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Logothetes tou genikou

The logothetes tou genikou (Greek: λογοθέτης τοῦ γενικοῦ, often called genikos logothetes or simply ho genikos (ὁ γενικός [λογοθέτης], 'the general [logothete]'), and usually rendered in English as the General Logothete, was in charge of the 'general financial ministry', the genikon logothesion of the middle Byzantine Empire.[1]

History and functions

Seal of the proedros and genikos logothetes Basil Xeros (11th/12th centuries)

The genikon was responsible for general taxation and revenue, and also served as a court for financial cases.[1] As such, it broadly fulfilled the tasks of the earlier sacrae largitiones, although it was mostly derived from the "general department" of the praetorian prefecture.[2] The first attested logothetes tou genikou, the monk Theodotos, is mentioned in 692, but the post may have been instituted as early as 626.[3][1] The bureau of the genikon and its logothete remained one of the chief ministries for the entire middle Byzantine period (7th–12th centuries). During the Komnenian period, its importance declined, but recovered under the Angeloi. Following the sack of Constantinople in 1204 and the dissolution of the Byzantine Empire, the office of the logothetes tou genikou was retained as a purely honorary title by the successor state of Nicaea and the restored Palaiologan Empire after 1261.[1]

The mid-14th century writer Pseudo-Kodinos records him in the 20th place in the imperial hierarchy, between the parakoimomenos of the imperial bedchamber and the protovestiarites.[4] His distinctive court dress and insignia during this time were a brimmed hat called skiadion of white silk, a silk long kaftan-like kabbadion, and for ceremonies and festivities, a domed skaranikon hat of white and gold silk, with gold-wire embroidery and decorated with images of the emperor in the front and back. Unlike other officials, he bore no staff of office (dikanikion).[5] Amongst the Palaiologan-era holders were significant intellectuals and statesmen, such as George Akropolites and Theodore Metochites. The last recorded logothetes tou genikou was a certain John Androuses in 1380.[1] By that time, however, its original functions had long been forgotten; as the Pseudo-Kodinos records, "the function of the General Logothete is unknown".[6]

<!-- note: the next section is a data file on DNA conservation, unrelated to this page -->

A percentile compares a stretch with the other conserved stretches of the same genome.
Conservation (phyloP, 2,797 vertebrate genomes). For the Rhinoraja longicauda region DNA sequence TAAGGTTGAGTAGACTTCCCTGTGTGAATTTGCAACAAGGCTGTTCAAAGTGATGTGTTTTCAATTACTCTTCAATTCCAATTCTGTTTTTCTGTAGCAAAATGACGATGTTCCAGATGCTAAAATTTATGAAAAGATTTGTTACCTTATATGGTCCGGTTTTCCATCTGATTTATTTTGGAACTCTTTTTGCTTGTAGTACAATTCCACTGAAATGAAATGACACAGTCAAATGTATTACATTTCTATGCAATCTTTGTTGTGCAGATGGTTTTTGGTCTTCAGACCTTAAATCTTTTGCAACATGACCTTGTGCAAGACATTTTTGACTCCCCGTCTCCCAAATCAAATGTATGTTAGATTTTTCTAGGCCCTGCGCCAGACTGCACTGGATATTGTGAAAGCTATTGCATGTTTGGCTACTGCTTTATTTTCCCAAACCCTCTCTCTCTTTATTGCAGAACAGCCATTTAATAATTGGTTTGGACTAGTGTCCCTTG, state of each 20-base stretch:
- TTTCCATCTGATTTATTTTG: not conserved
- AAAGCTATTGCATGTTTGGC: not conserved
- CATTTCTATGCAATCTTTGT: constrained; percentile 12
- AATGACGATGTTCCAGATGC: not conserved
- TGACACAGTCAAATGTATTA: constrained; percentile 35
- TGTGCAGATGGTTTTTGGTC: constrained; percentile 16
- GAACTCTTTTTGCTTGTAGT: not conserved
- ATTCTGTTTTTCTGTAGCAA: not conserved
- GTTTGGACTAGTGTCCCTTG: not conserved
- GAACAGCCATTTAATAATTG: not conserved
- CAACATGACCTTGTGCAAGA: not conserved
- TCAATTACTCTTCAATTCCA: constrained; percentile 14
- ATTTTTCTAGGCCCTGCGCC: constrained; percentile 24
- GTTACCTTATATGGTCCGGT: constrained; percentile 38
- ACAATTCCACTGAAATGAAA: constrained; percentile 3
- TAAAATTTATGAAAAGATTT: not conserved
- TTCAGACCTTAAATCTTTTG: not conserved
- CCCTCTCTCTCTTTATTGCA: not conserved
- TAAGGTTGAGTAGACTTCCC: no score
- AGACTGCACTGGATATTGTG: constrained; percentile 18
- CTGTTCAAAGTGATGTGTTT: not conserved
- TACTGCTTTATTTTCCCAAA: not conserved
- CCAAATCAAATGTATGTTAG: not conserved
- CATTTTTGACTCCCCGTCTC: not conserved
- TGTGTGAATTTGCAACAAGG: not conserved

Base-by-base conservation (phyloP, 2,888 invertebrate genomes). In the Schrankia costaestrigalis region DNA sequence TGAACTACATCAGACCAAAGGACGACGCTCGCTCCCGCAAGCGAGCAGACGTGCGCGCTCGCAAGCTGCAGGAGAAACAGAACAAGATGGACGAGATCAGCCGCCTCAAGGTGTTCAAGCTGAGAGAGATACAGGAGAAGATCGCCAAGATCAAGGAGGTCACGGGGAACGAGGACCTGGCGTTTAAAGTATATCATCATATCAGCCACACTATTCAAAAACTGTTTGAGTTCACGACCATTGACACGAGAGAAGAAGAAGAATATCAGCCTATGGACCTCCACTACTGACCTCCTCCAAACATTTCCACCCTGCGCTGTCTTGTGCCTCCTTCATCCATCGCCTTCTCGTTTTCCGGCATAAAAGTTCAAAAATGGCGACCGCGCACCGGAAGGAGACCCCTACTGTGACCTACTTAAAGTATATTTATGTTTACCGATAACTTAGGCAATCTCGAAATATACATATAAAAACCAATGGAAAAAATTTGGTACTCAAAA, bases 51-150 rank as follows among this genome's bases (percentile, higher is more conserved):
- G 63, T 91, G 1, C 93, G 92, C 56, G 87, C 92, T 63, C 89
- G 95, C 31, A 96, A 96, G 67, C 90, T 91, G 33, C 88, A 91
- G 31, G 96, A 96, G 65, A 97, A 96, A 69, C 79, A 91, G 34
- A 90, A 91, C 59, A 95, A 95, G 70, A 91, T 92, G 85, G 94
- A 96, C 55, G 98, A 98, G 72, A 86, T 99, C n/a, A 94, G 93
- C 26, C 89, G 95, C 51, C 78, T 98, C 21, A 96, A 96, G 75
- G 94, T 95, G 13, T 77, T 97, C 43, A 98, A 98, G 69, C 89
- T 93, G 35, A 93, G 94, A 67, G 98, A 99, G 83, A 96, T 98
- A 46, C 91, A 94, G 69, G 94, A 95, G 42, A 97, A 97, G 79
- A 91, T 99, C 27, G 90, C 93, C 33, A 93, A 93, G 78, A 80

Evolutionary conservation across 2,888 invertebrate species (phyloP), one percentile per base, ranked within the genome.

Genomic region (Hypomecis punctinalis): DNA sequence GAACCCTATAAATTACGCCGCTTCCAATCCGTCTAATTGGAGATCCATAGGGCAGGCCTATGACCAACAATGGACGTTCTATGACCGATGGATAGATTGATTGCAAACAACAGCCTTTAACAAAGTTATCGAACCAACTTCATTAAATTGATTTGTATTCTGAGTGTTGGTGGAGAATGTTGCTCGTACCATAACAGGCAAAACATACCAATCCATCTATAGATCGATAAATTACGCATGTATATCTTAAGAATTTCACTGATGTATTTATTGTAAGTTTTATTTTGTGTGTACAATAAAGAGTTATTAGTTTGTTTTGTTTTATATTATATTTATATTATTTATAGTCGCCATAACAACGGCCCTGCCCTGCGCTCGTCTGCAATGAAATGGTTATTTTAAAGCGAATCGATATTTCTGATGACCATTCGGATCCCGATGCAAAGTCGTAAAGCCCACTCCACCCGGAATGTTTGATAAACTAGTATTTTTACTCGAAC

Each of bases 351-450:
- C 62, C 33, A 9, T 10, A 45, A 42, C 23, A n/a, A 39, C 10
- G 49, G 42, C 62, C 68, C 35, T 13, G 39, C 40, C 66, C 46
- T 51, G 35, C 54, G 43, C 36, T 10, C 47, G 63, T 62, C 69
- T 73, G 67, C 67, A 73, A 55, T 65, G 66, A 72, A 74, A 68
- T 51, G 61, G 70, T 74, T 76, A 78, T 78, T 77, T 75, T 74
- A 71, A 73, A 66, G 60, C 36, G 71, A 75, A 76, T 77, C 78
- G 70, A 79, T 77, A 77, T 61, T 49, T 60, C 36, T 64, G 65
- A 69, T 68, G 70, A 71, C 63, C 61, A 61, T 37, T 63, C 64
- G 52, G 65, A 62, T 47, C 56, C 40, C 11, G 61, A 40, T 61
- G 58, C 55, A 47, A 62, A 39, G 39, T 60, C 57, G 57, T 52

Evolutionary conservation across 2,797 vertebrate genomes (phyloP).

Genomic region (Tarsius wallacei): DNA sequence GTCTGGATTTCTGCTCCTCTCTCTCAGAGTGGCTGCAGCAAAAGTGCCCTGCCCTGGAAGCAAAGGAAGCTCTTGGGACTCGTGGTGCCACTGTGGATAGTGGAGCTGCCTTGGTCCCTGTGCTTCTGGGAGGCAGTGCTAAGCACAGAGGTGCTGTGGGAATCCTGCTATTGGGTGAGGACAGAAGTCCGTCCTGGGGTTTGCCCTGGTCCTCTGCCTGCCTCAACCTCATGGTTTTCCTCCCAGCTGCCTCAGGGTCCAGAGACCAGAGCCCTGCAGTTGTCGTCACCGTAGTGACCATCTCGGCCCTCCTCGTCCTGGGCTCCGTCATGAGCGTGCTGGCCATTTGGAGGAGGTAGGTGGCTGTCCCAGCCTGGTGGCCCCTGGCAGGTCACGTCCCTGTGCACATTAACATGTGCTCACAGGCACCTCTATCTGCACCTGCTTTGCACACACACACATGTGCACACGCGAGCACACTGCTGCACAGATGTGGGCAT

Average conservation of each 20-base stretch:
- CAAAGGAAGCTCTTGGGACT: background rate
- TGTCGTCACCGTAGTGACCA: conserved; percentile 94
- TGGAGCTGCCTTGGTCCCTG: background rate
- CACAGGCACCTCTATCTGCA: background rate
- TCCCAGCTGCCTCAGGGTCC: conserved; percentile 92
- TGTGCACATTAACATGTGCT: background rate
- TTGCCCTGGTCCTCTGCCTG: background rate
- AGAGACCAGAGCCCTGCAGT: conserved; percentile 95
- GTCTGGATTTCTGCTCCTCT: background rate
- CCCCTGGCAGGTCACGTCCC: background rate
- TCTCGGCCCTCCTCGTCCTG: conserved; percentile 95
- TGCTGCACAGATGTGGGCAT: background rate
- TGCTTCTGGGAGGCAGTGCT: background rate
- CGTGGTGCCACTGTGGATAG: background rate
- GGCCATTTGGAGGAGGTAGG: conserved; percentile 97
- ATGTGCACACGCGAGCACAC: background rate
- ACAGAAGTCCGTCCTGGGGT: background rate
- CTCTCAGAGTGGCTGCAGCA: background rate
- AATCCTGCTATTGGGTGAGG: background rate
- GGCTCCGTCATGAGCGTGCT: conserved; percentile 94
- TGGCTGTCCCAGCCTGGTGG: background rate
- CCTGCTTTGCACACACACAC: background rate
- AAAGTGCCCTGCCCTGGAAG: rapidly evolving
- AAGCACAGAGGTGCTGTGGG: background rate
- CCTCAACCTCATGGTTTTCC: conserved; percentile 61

Subordinate officials

The subordinates of the logothetēs tou genikou were:

  • The chartoularioi megaloi tou sekreto (χαρτουλάριοι μεγάλοι τοῦ σεκρέτου, 'great chartularies of the department'), the heads of the various departments.[7]
  • The chartoularioi ton arklon (χαρτουλάριοι τῶν ἀρκλῶν, where ἀρκλα means '[money] box"' i.e. 'treasury') or exo chartoularioi (ἔξω χαρτουλάριοι, 'outer chartularies'). As their name signifies, they were the senior treasury officials posted in the provinces ('outer', i.e. outside Constantinople).[7][8]
  • The epoptai of the themata (ἐπόπται τῶν θεμάτων), who were the officials charged with control of taxation in the provinces.[7]
  • The kometes hydaton (κόμητες ὑδάτων, 'counts of the waters'), officials probably in charge of aqueducts and water supply in the provinces.[7][9]